Uncommon Knowledge: What’s the biggest mystery on two wheels?

Letterpress Bicycle by Mitchell Pennell | UncommonGoodsThere is one thing that science has yet to explain about bicycles: how exactly they stay up. You were probably taught in school that gyroscopic force keeps those spinning wheels upright. That was thought to be true until the 1970s, when it was proved that a bicycle wheel simply doesn’t have enough mass for its gyroscopic effect to keep a rider from falling. The next theory was that bikes stay upright through the “caster effect”. Picture how the caster wheels on a shopping cart are always able to turn so that they’re pointing the opposite direction that the cart is moving. In that same way, it was thought that as a bicycle wheel begins to tip out of alignment, the caster effect would cause it to turn slightly and correct itself. But then a team of physicist invented a modified bicycle with special features that cancelled out both gyroscopic and caster effects—and sure enough, it worked just as well without them. Since then, the prevailing theory of how a bicycle works is… nothing. No one knows. It’s a phenomenon so common that a child can learn to control it, yet so mysterious that the greatest minds in the world have yet to figure it out.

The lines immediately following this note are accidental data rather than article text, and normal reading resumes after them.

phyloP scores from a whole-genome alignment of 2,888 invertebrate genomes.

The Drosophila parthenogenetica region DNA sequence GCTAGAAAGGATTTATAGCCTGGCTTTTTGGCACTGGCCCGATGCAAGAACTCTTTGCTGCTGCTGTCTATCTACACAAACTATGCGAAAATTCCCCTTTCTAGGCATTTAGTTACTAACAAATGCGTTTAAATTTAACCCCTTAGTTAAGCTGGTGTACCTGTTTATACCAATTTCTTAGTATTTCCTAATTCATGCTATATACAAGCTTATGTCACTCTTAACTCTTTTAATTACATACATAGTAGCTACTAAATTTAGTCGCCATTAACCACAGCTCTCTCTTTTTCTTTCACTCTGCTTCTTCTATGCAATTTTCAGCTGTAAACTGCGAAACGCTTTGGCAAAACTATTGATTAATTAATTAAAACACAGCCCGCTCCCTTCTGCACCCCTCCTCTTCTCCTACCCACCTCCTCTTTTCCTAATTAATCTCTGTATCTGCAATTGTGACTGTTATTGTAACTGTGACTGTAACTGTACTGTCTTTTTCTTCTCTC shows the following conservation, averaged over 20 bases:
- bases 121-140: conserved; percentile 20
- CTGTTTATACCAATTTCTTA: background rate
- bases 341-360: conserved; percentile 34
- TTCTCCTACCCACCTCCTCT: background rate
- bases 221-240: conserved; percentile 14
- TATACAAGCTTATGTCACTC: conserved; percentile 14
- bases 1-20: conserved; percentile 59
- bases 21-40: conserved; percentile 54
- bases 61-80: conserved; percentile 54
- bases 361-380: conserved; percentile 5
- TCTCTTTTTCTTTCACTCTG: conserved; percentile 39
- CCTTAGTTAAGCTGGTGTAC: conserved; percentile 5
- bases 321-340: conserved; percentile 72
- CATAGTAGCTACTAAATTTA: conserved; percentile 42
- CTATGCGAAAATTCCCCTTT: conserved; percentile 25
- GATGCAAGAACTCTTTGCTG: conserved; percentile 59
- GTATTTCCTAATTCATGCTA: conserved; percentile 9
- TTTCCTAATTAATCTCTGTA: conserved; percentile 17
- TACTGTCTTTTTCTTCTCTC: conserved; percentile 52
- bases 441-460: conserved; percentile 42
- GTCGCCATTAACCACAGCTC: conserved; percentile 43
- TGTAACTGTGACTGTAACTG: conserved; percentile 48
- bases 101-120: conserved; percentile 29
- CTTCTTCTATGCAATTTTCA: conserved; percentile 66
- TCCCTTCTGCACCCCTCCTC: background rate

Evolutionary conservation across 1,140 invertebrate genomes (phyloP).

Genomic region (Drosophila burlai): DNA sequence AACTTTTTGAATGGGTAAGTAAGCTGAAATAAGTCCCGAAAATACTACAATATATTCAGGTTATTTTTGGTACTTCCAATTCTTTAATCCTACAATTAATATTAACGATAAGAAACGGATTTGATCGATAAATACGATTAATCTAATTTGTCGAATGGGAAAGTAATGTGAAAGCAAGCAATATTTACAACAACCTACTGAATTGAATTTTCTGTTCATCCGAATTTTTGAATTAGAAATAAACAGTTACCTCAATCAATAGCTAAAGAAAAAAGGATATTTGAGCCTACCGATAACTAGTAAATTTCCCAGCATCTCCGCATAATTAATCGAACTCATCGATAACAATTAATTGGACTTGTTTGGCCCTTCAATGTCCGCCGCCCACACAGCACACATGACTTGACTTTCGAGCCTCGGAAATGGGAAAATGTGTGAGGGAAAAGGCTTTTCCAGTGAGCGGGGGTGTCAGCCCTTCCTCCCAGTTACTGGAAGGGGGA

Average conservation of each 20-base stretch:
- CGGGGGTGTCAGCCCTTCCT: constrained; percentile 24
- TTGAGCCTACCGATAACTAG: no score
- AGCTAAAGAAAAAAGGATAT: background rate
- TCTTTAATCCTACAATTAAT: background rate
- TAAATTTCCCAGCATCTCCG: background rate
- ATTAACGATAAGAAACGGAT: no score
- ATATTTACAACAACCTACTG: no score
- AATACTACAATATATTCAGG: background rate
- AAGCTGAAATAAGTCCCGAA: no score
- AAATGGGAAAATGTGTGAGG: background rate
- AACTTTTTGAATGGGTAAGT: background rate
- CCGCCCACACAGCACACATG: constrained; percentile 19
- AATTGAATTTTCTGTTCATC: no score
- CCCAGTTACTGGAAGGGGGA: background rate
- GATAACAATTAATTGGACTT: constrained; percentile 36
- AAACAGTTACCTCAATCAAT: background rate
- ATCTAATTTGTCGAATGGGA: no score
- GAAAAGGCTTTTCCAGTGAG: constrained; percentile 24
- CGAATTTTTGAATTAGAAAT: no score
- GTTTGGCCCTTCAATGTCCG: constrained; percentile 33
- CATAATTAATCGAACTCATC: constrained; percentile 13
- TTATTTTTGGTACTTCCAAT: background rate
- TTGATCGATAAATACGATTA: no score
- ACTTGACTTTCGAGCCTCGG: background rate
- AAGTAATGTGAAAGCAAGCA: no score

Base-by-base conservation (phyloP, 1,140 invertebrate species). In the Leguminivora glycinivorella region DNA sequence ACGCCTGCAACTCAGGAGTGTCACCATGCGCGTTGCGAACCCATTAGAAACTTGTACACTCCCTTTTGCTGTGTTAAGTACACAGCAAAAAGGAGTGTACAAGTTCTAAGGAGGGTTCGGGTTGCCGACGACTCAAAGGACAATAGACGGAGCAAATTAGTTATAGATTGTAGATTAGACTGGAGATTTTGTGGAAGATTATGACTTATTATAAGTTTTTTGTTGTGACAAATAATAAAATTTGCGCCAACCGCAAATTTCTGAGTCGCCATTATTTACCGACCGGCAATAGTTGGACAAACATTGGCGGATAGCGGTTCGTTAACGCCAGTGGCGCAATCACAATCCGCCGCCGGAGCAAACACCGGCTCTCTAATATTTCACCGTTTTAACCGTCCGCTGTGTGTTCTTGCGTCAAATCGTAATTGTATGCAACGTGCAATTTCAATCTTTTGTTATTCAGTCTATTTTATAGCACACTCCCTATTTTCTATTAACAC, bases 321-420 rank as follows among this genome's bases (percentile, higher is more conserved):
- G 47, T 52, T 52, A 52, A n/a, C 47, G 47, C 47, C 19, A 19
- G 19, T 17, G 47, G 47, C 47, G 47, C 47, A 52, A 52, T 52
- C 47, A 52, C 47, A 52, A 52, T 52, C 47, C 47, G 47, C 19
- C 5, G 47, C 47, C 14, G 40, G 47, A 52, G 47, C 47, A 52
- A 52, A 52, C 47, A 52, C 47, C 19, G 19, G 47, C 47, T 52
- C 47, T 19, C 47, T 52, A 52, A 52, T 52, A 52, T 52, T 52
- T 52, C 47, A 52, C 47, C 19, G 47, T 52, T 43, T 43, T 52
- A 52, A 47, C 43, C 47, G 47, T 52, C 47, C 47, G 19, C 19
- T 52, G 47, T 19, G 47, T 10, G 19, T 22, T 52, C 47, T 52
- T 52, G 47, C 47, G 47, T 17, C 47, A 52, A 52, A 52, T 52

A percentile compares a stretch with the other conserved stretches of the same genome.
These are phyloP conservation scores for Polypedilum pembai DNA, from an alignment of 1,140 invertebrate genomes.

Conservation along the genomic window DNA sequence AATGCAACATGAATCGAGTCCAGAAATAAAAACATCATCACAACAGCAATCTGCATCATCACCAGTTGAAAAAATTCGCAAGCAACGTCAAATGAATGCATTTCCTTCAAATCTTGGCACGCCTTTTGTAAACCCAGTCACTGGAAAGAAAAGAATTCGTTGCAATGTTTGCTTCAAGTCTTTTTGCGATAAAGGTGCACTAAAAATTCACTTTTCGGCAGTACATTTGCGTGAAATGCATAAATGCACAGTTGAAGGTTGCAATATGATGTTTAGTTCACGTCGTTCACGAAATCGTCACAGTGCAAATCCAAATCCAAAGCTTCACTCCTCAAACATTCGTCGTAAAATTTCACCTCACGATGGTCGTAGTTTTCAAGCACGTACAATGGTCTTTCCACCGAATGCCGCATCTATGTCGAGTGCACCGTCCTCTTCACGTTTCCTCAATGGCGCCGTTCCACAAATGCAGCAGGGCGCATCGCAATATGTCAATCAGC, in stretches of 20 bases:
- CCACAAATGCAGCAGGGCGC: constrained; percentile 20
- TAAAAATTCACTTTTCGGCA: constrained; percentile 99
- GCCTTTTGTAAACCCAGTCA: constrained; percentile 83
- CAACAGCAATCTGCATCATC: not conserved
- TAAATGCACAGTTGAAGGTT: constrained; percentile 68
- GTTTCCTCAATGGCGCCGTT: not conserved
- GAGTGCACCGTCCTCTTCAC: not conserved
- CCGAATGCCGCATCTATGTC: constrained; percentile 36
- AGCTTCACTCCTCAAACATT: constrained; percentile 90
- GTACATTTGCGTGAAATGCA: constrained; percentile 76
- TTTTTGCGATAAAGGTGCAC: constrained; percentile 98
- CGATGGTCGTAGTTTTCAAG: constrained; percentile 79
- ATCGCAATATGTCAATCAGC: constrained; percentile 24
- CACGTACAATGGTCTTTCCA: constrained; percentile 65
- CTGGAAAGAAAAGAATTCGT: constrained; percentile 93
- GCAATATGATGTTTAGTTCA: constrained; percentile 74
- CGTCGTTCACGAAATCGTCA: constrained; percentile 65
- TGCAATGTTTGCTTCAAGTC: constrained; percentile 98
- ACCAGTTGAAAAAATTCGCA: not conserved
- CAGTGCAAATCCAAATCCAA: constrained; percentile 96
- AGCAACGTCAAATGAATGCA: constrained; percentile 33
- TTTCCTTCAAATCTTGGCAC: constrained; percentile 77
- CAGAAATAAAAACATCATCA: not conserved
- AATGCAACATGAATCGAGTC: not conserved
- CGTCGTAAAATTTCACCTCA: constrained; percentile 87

Letterpress Bicycle by Mitchell Pennell, $250

Written by Nathan

Nathan is a copywriter, who helps create our product descriptions as well as our weekly emails. He is also a nationally award-winning musical theater writer, whose work includes an adaptation of Lois Lowry’s novel The Giver. Nathan has also been a classical violinist, tutored Kazakhstani jewelers in entrepreneurship, created large-scale games played across entire city blocks, served as a missionary in South Korea, conducted experiments in sonoluminescence, co-founded an exotic fruit-growing business, was a theater critic for Tucson Weekly, and as a teenager composed a women’s jazz quartet that is currently performed around the world.

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